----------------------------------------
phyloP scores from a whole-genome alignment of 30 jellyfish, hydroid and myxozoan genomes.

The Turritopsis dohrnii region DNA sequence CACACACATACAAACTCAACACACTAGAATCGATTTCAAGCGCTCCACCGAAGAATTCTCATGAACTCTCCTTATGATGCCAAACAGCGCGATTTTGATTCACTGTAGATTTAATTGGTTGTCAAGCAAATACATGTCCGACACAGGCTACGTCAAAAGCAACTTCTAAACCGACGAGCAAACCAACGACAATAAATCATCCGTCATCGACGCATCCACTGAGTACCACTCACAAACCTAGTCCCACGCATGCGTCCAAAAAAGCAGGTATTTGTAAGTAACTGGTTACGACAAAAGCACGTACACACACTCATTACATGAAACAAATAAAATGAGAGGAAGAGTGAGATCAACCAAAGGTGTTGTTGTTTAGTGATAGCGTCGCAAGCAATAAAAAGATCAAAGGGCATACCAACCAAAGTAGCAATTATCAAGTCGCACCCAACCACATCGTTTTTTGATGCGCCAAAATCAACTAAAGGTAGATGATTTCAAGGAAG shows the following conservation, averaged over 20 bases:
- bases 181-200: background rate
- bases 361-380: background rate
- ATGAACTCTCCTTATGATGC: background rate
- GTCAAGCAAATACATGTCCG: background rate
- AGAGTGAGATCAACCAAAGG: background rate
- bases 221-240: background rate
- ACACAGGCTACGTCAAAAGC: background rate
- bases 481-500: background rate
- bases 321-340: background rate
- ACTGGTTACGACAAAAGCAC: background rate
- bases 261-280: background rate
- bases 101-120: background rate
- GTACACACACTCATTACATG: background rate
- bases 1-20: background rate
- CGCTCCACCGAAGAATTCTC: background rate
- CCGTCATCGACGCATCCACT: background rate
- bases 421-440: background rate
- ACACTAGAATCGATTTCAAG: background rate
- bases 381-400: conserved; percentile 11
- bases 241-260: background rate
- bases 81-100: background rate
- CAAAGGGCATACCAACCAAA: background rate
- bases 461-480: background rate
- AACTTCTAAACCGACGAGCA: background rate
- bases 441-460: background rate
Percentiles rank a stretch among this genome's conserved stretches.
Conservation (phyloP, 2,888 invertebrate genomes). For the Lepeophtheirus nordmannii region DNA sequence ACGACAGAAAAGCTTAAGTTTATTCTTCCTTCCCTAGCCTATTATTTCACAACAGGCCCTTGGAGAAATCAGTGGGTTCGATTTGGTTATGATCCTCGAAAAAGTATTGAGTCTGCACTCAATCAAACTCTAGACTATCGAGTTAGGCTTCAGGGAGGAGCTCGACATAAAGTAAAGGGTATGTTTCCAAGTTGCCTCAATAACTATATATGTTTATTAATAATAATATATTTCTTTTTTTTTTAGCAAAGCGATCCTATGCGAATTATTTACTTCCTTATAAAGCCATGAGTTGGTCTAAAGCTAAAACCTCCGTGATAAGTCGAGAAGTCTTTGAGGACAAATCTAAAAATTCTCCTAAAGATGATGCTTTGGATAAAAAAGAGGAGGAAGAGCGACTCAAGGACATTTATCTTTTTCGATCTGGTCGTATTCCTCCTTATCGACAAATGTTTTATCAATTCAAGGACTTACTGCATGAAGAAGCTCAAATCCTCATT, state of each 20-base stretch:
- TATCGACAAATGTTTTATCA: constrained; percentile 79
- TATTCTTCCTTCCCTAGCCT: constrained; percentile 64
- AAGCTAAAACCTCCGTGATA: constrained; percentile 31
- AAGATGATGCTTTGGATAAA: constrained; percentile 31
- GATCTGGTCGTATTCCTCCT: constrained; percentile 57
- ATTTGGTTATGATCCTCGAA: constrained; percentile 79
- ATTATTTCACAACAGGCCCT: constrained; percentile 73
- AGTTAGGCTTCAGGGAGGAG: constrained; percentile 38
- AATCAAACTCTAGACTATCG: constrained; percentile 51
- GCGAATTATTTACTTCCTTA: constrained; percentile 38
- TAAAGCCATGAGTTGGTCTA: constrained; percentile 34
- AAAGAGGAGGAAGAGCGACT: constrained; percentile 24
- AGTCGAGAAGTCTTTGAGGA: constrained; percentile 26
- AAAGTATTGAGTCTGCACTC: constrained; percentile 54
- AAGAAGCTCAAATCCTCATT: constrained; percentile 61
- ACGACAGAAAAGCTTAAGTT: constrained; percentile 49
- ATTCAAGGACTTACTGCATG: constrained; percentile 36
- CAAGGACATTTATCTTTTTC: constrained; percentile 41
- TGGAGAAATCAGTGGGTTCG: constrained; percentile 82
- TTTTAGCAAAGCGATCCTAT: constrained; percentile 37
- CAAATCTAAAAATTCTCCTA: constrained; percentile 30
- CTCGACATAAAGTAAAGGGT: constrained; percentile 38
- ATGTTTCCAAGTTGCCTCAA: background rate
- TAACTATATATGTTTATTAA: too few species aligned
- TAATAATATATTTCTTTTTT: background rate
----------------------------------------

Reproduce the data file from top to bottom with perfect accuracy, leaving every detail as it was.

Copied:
phyloP scores from a whole-genome alignment of 30 jellyfish, hydroid and myxozoan genomes.

The Turritopsis dohrnii region DNA sequence CACACACATACAAACTCAACACACTAGAATCGATTTCAAGCGCTCCACCGAAGAATTCTCATGAACTCTCCTTATGATGCCAAACAGCGCGATTTTGATTCACTGTAGATTTAATTGGTTGTCAAGCAAATACATGTCCGACACAGGCTACGTCAAAAGCAACTTCTAAACCGACGAGCAAACCAACGACAATAAATCATCCGTCATCGACGCATCCACTGAGTACCACTCACAAACCTAGTCCCACGCATGCGTCCAAAAAAGCAGGTATTTGTAAGTAACTGGTTACGACAAAAGCACGTACACACACTCATTACATGAAACAAATAAAATGAGAGGAAGAGTGAGATCAACCAAAGGTGTTGTTGTTTAGTGATAGCGTCGCAAGCAATAAAAAGATCAAAGGGCATACCAACCAAAGTAGCAATTATCAAGTCGCACCCAACCACATCGTTTTTTGATGCGCCAAAATCAACTAAAGGTAGATGATTTCAAGGAAG shows the following conservation, averaged over 20 bases:
- bases 181-200: background rate
- bases 361-380: background rate
- ATGAACTCTCCTTATGATGC: background rate
- GTCAAGCAAATACATGTCCG: background rate
- AGAGTGAGATCAACCAAAGG: background rate
- bases 221-240: background rate
- ACACAGGCTACGTCAAAAGC: background rate
- bases 481-500: background rate
- bases 321-340: background rate
- ACTGGTTACGACAAAAGCAC: background rate
- bases 261-280: background rate
- bases 101-120: background rate
- GTACACACACTCATTACATG: background rate
- bases 1-20: background rate
- CGCTCCACCGAAGAATTCTC: background rate
- CCGTCATCGACGCATCCACT: background rate
- bases 421-440: background rate
- ACACTAGAATCGATTTCAAG: background rate
- bases 381-400: conserved; percentile 11
- bases 241-260: background rate
- bases 81-100: background rate
- CAAAGGGCATACCAACCAAA: background rate
- bases 461-480: background rate
- AACTTCTAAACCGACGAGCA: background rate
- bases 441-460: background rate
Percentiles rank a stretch among this genome's conserved stretches.
Conservation (phyloP, 2,888 invertebrate genomes). For the Lepeophtheirus nordmannii region DNA sequence ACGACAGAAAAGCTTAAGTTTATTCTTCCTTCCCTAGCCTATTATTTCACAACAGGCCCTTGGAGAAATCAGTGGGTTCGATTTGGTTATGATCCTCGAAAAAGTATTGAGTCTGCACTCAATCAAACTCTAGACTATCGAGTTAGGCTTCAGGGAGGAGCTCGACATAAAGTAAAGGGTATGTTTCCAAGTTGCCTCAATAACTATATATGTTTATTAATAATAATATATTTCTTTTTTTTTTAGCAAAGCGATCCTATGCGAATTATTTACTTCCTTATAAAGCCATGAGTTGGTCTAAAGCTAAAACCTCCGTGATAAGTCGAGAAGTCTTTGAGGACAAATCTAAAAATTCTCCTAAAGATGATGCTTTGGATAAAAAAGAGGAGGAAGAGCGACTCAAGGACATTTATCTTTTTCGATCTGGTCGTATTCCTCCTTATCGACAAATGTTTTATCAATTCAAGGACTTACTGCATGAAGAAGCTCAAATCCTCATT, state of each 20-base stretch:
- TATCGACAAATGTTTTATCA: constrained; percentile 79
- TATTCTTCCTTCCCTAGCCT: constrained; percentile 64
- AAGCTAAAACCTCCGTGATA: constrained; percentile 31
- AAGATGATGCTTTGGATAAA: constrained; percentile 31
- GATCTGGTCGTATTCCTCCT: constrained; percentile 57
- ATTTGGTTATGATCCTCGAA: constrained; percentile 79
- ATTATTTCACAACAGGCCCT: constrained; percentile 73
- AGTTAGGCTTCAGGGAGGAG: constrained; percentile 38
- AATCAAACTCTAGACTATCG: constrained; percentile 51
- GCGAATTATTTACTTCCTTA: constrained; percentile 38
- TAAAGCCATGAGTTGGTCTA: constrained; percentile 34
- AAAGAGGAGGAAGAGCGACT: constrained; percentile 24
- AGTCGAGAAGTCTTTGAGGA: constrained; percentile 26
- AAAGTATTGAGTCTGCACTC: constrained; percentile 54
- AAGAAGCTCAAATCCTCATT: constrained; percentile 61
- ACGACAGAAAAGCTTAAGTT: constrained; percentile 49
- ATTCAAGGACTTACTGCATG: constrained; percentile 36
- CAAGGACATTTATCTTTTTC: constrained; percentile 41
- TGGAGAAATCAGTGGGTTCG: constrained; percentile 82
- TTTTAGCAAAGCGATCCTAT: constrained; percentile 37
- CAAATCTAAAAATTCTCCTA: constrained; percentile 30
- CTCGACATAAAGTAAAGGGT: constrained; percentile 38
- ATGTTTCCAAGTTGCCTCAA: background rate
- TAACTATATATGTTTATTAA: too few species aligned
- TAATAATATATTTCTTTTTT: background rate